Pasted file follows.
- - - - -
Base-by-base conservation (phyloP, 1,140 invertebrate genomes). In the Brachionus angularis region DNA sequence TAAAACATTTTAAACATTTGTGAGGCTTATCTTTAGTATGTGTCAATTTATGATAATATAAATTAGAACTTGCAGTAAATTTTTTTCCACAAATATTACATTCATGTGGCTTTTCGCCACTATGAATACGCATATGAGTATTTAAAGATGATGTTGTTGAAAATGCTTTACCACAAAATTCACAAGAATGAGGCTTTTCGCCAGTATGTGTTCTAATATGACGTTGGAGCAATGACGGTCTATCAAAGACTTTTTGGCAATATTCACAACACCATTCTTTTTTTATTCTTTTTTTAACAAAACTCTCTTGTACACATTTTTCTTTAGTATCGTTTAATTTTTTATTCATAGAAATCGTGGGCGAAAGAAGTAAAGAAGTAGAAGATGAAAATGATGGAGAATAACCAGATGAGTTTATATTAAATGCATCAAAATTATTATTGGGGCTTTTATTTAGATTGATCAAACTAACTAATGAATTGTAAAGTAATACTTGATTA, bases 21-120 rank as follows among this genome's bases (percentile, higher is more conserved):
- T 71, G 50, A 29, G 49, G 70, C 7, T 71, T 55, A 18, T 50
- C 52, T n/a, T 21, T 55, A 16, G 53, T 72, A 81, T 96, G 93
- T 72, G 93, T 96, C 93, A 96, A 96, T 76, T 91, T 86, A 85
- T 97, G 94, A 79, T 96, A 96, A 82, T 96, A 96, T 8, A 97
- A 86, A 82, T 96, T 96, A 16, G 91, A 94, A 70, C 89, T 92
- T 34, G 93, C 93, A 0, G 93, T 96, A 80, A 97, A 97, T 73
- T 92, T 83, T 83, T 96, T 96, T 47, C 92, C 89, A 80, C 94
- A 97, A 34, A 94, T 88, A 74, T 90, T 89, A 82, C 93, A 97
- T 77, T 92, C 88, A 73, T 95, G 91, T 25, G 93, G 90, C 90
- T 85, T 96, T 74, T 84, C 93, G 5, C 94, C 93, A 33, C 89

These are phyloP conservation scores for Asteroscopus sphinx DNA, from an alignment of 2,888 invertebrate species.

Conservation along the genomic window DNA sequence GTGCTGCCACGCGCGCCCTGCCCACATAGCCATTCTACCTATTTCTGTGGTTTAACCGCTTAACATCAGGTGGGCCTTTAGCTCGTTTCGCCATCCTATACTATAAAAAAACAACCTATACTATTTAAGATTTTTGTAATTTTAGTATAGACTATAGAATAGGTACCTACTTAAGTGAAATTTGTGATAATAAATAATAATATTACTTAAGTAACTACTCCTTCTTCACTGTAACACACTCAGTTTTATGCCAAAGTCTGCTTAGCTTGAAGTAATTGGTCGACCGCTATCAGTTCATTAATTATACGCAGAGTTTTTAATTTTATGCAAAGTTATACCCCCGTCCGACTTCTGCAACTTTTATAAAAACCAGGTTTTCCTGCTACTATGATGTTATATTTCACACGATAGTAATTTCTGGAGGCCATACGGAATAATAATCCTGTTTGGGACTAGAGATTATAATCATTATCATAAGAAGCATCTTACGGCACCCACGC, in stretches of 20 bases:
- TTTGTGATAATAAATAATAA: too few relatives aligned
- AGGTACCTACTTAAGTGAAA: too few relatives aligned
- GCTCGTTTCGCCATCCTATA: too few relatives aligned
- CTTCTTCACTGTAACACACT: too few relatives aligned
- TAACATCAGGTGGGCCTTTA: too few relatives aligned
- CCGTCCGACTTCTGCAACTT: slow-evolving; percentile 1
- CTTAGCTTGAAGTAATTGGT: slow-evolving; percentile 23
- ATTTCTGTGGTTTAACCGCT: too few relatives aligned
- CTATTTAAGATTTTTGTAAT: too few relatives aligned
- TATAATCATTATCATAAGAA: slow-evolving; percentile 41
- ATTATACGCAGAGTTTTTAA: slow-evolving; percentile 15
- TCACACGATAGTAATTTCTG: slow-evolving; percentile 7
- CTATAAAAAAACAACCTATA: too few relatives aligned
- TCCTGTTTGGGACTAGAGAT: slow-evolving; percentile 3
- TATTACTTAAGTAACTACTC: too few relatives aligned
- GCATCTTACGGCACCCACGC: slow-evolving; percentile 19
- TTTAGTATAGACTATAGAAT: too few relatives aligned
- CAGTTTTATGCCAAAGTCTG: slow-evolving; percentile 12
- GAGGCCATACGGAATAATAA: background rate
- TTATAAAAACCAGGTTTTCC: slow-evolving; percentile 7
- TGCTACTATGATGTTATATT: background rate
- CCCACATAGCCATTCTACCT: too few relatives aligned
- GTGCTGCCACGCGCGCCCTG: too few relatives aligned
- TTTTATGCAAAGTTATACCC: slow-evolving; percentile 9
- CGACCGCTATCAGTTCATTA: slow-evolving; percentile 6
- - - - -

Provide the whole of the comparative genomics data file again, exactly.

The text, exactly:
Base-by-base conservation (phyloP, 1,140 invertebrate genomes). In the Brachionus angularis region DNA sequence TAAAACATTTTAAACATTTGTGAGGCTTATCTTTAGTATGTGTCAATTTATGATAATATAAATTAGAACTTGCAGTAAATTTTTTTCCACAAATATTACATTCATGTGGCTTTTCGCCACTATGAATACGCATATGAGTATTTAAAGATGATGTTGTTGAAAATGCTTTACCACAAAATTCACAAGAATGAGGCTTTTCGCCAGTATGTGTTCTAATATGACGTTGGAGCAATGACGGTCTATCAAAGACTTTTTGGCAATATTCACAACACCATTCTTTTTTTATTCTTTTTTTAACAAAACTCTCTTGTACACATTTTTCTTTAGTATCGTTTAATTTTTTATTCATAGAAATCGTGGGCGAAAGAAGTAAAGAAGTAGAAGATGAAAATGATGGAGAATAACCAGATGAGTTTATATTAAATGCATCAAAATTATTATTGGGGCTTTTATTTAGATTGATCAAACTAACTAATGAATTGTAAAGTAATACTTGATTA, bases 21-120 rank as follows among this genome's bases (percentile, higher is more conserved):
- T 71, G 50, A 29, G 49, G 70, C 7, T 71, T 55, A 18, T 50
- C 52, T n/a, T 21, T 55, A 16, G 53, T 72, A 81, T 96, G 93
- T 72, G 93, T 96, C 93, A 96, A 96, T 76, T 91, T 86, A 85
- T 97, G 94, A 79, T 96, A 96, A 82, T 96, A 96, T 8, A 97
- A 86, A 82, T 96, T 96, A 16, G 91, A 94, A 70, C 89, T 92
- T 34, G 93, C 93, A 0, G 93, T 96, A 80, A 97, A 97, T 73
- T 92, T 83, T 83, T 96, T 96, T 47, C 92, C 89, A 80, C 94
- A 97, A 34, A 94, T 88, A 74, T 90, T 89, A 82, C 93, A 97
- T 77, T 92, C 88, A 73, T 95, G 91, T 25, G 93, G 90, C 90
- T 85, T 96, T 74, T 84, C 93, G 5, C 94, C 93, A 33, C 89

These are phyloP conservation scores for Asteroscopus sphinx DNA, from an alignment of 2,888 invertebrate species.

Conservation along the genomic window DNA sequence GTGCTGCCACGCGCGCCCTGCCCACATAGCCATTCTACCTATTTCTGTGGTTTAACCGCTTAACATCAGGTGGGCCTTTAGCTCGTTTCGCCATCCTATACTATAAAAAAACAACCTATACTATTTAAGATTTTTGTAATTTTAGTATAGACTATAGAATAGGTACCTACTTAAGTGAAATTTGTGATAATAAATAATAATATTACTTAAGTAACTACTCCTTCTTCACTGTAACACACTCAGTTTTATGCCAAAGTCTGCTTAGCTTGAAGTAATTGGTCGACCGCTATCAGTTCATTAATTATACGCAGAGTTTTTAATTTTATGCAAAGTTATACCCCCGTCCGACTTCTGCAACTTTTATAAAAACCAGGTTTTCCTGCTACTATGATGTTATATTTCACACGATAGTAATTTCTGGAGGCCATACGGAATAATAATCCTGTTTGGGACTAGAGATTATAATCATTATCATAAGAAGCATCTTACGGCACCCACGC, in stretches of 20 bases:
- TTTGTGATAATAAATAATAA: too few relatives aligned
- AGGTACCTACTTAAGTGAAA: too few relatives aligned
- GCTCGTTTCGCCATCCTATA: too few relatives aligned
- CTTCTTCACTGTAACACACT: too few relatives aligned
- TAACATCAGGTGGGCCTTTA: too few relatives aligned
- CCGTCCGACTTCTGCAACTT: slow-evolving; percentile 1
- CTTAGCTTGAAGTAATTGGT: slow-evolving; percentile 23
- ATTTCTGTGGTTTAACCGCT: too few relatives aligned
- CTATTTAAGATTTTTGTAAT: too few relatives aligned
- TATAATCATTATCATAAGAA: slow-evolving; percentile 41
- ATTATACGCAGAGTTTTTAA: slow-evolving; percentile 15
- TCACACGATAGTAATTTCTG: slow-evolving; percentile 7
- CTATAAAAAAACAACCTATA: too few relatives aligned
- TCCTGTTTGGGACTAGAGAT: slow-evolving; percentile 3
- TATTACTTAAGTAACTACTC: too few relatives aligned
- GCATCTTACGGCACCCACGC: slow-evolving; percentile 19
- TTTAGTATAGACTATAGAAT: too few relatives aligned
- CAGTTTTATGCCAAAGTCTG: slow-evolving; percentile 12
- GAGGCCATACGGAATAATAA: background rate
- TTATAAAAACCAGGTTTTCC: slow-evolving; percentile 7
- TGCTACTATGATGTTATATT: background rate
- CCCACATAGCCATTCTACCT: too few relatives aligned
- GTGCTGCCACGCGCGCCCTG: too few relatives aligned
- TTTTATGCAAAGTTATACCC: slow-evolving; percentile 9
- CGACCGCTATCAGTTCATTA: slow-evolving; percentile 6